Mitigating TDMA Noise in Microphone Lines

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The number of wireless devices operating at the same time in the typical home, office, or public space is increasing rapidly. For instance, an average home might have two or three smartphones and a similar number of smart speakers, as well as laptops and other connected IoT devices, all functioning simultaneously.

With multiple wireless devices operating in the same environment, communication waves from cellular or Wi-Fi sources can intrude into the other nearby devices' microphone lines, causing interference and creating noise in the audible bands. This phenomenon is known as time division multiple access (TDMA) noise and can manifest as unpleasant sounds emanating from speakers.

What is TDMA noise?

Have you ever been in a conference meeting and accidentally placed your smartphone near to the speakerphone and heard an irritating, humming noise? Similarly, if you put your phone on the kitchen counter near an FM radio at home, the same thing happens. Moving the phone away from the humming device reduces the problem. But what is it, and why does it happen?

Figure 1: Mechanism for TDMA noise generation

In the past, this had become a severe problem in GSM cellular phones that use the TDMA system (figure 1). GSM communication transmits signals in intermittent bursts; these signal bursts occur at intervals of 4.165ms, which translates into generating a frequency tone of 217Hz that falls within the audible range. As this frequency is in the audible range, if left unaddressed, each burst will be picked up by the microphone line and heard, which is why this phenomenon is generally referred to as TDMA noise.

How to Suppress TDMA Noise

Inserting noise suppression filters in the microphone lines will prevent TDMA noise; however, the properties of these devices must not have a negative impact on the signals or audio quality.

MEMS Microphone

With voice-activated applications, such as a smart speaker,  voice becomes the interface for connecting to the application. A key component in these devices is a micro-electromechanical system (MEMS) microphone, which acts as the sound sensor. Unfortunately, the sound inlets in these structures can act as entry points for electrostatic discharge (ESD) generated by human bodies.

Figure 2: Functions of ESD notch filters

ESD countermeasures are, therefore, also required (figure 2). Here, the AVRF series of ESD notch filters is recommended. These multilayer chip varistors protect against transient over voltages associated with ESD.

Further Enhancements

AVRF ESD noise filters also have a specific parasitic capacitance designed to work. The AVRF series of ESD notch filters are produced using multilayer chip varistor technology; they also have a parasitic capacitance, which can be targeted to specific values. This enables them to provide both protection from transient overvoltages associated with ESD and work  with the inductance of the MAF noise suppression filters (LPFs) to filter noise sources associated with wireless communication. Cellular, Bluetooth, or WiFi band interference are examples of this effect. Filter circuits that use a combination of MAF products and AVRF ESD notch filters will, therefore, suppress TDMA noise levels further (figure 3).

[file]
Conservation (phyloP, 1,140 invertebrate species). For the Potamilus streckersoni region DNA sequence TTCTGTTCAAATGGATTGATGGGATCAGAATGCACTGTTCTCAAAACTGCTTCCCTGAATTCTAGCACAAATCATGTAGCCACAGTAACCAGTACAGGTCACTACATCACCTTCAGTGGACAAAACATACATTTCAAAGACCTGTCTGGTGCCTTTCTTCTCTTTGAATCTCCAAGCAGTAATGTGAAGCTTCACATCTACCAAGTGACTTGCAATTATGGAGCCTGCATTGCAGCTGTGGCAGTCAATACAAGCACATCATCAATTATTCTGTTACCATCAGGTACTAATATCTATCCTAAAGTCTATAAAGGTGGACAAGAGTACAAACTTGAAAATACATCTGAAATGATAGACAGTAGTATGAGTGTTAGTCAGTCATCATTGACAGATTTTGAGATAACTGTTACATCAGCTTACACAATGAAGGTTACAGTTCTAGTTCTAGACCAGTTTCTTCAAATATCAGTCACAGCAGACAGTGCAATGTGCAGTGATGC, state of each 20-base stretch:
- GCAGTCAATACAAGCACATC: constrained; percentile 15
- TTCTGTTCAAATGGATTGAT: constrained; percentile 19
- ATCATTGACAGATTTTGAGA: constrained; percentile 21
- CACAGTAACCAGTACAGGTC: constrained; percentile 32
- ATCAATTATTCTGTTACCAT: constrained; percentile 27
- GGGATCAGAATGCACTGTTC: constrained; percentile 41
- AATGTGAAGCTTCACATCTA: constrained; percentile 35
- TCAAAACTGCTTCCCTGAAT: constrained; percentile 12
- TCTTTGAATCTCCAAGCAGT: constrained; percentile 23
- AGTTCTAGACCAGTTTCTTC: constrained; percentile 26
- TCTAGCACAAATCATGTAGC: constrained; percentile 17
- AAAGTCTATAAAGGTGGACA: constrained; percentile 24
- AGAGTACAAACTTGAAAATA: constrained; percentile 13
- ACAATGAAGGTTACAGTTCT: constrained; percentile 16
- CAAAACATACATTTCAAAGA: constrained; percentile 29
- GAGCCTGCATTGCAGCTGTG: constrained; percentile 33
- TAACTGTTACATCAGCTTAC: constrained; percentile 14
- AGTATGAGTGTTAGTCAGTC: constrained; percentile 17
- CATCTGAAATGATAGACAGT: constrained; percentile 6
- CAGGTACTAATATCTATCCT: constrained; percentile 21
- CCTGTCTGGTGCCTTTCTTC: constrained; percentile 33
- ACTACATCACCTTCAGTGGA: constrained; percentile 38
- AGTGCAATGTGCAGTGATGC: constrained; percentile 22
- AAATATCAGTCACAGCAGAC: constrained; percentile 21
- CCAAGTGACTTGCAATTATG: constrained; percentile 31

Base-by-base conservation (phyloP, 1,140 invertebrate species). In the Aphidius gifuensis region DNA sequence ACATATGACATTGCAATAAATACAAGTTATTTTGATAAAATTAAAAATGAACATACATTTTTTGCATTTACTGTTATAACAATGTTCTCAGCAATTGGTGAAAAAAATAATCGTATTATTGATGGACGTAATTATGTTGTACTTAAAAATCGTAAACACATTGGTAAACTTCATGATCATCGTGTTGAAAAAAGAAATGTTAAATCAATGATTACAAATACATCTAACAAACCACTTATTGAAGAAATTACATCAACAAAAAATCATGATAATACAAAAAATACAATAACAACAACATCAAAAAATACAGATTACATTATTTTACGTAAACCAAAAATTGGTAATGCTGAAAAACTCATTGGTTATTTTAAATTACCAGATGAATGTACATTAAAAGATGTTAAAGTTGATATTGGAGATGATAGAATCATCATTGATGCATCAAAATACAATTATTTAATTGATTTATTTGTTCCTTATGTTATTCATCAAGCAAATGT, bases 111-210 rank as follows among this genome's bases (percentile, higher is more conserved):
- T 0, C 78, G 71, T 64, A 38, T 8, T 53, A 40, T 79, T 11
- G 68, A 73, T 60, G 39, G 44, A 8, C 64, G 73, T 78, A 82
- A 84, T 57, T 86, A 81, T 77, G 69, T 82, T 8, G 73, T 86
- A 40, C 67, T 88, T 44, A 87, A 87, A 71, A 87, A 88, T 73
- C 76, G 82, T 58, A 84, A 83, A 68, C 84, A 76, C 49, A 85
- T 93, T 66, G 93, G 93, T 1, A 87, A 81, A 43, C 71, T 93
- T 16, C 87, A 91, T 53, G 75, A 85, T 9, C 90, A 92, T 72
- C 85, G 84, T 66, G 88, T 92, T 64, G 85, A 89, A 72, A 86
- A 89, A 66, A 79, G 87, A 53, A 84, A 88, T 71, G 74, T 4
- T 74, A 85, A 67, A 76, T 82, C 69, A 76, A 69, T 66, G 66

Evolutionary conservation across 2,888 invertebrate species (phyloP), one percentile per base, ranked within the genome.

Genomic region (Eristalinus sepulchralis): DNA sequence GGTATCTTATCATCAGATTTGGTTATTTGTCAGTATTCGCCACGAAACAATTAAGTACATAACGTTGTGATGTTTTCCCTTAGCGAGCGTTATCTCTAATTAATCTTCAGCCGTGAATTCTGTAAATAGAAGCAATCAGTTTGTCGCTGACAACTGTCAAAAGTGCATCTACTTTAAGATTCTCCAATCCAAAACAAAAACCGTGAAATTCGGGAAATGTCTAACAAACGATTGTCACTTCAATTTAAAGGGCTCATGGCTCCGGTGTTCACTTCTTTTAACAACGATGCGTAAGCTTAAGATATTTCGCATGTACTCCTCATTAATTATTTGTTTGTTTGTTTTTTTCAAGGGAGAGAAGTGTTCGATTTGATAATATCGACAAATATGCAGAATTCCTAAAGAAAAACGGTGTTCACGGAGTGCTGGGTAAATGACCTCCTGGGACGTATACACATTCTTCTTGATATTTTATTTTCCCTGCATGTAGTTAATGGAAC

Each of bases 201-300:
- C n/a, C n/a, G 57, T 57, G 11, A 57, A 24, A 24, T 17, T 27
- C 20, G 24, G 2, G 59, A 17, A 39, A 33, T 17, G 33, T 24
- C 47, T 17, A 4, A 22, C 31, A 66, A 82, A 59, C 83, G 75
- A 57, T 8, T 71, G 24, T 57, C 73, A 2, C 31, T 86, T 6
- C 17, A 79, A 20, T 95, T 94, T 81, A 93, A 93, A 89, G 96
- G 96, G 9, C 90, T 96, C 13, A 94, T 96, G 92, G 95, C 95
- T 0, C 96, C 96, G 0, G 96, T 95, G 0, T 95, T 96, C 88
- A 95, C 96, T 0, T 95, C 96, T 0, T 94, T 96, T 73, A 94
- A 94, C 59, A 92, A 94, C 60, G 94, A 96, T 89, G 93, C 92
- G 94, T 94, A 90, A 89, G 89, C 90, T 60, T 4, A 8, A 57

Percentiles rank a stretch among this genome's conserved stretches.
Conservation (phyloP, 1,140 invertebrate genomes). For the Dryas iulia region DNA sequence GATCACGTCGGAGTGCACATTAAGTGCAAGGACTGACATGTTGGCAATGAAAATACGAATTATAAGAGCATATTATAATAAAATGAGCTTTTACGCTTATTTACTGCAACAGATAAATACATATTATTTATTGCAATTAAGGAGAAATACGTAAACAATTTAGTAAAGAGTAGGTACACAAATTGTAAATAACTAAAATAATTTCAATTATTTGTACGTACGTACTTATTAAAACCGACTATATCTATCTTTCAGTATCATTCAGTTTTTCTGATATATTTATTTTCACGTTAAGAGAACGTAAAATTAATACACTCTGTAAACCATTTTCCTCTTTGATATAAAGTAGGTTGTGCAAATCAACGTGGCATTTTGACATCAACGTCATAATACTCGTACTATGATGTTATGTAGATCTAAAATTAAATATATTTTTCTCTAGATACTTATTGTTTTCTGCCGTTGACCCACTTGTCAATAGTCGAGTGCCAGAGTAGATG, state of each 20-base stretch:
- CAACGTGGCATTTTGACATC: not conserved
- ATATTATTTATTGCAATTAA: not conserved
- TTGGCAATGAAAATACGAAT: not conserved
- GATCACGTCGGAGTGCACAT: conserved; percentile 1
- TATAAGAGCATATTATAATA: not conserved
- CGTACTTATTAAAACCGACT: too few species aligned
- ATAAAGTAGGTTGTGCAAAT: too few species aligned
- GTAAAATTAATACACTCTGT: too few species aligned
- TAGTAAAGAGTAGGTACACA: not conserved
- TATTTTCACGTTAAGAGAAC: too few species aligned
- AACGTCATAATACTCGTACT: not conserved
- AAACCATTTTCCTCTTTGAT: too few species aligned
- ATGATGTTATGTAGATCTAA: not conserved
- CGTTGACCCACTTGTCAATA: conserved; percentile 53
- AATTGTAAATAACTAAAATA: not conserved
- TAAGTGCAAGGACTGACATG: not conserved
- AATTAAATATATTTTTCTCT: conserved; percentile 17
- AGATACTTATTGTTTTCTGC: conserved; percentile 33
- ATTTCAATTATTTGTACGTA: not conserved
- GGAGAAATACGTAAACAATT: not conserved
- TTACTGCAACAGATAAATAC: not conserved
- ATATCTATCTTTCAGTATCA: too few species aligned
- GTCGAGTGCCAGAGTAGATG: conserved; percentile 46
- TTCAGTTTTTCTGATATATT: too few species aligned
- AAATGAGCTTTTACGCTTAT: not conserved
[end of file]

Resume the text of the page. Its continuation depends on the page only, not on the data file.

Figure 3: Comparison of effectiveness in TDMA noise suppression in microphone lines using the MAF series and ESD notch filters, and a combination of both.

Antenna/Microphone Decoupling

In mobile devices, their built-in antennas are often placed near the microphone lines. This causes the antenna and microphone lines to couple together, reducing the sensitivity of cellular, Wi-Fi, and Bluetooth communication signal reception.

Figure 4: Coupling of antenna and microphone lines

One method of improving reception sensitivity is to isolate the lines from each other (figure 4). The MAF series in the microphone lines will increase the impedance of the coupled circuit.

Just as with TDMA noise suppression, combining the MAF filters with AVRF ESD notch filters will further improve reception sensitivity while providing ESD countermeasures (figure 5).

Figure 5: Reception sensitivity improved when MAF noise suppression filters are combined with AVRF ESD notch filters

The low DC resistance (Rdc) of the MAF series allows audio engineers to connect two types of filter in series. For example, for a mobile device with both cellular and Wi-Fi communication, a filter for cellular band countermeasures and a filter for Wi-Fi countermeasures can be used in combination.

There are numerous combinations of MAF products and AVRF ESD notch filters for microphone lines to suppress TDMA noise and improve reception sensitivity. Using sample kits with the available product range will help audio engineers during development and prototyping by speeding up the process and enable them to optimize their design to the fullest.

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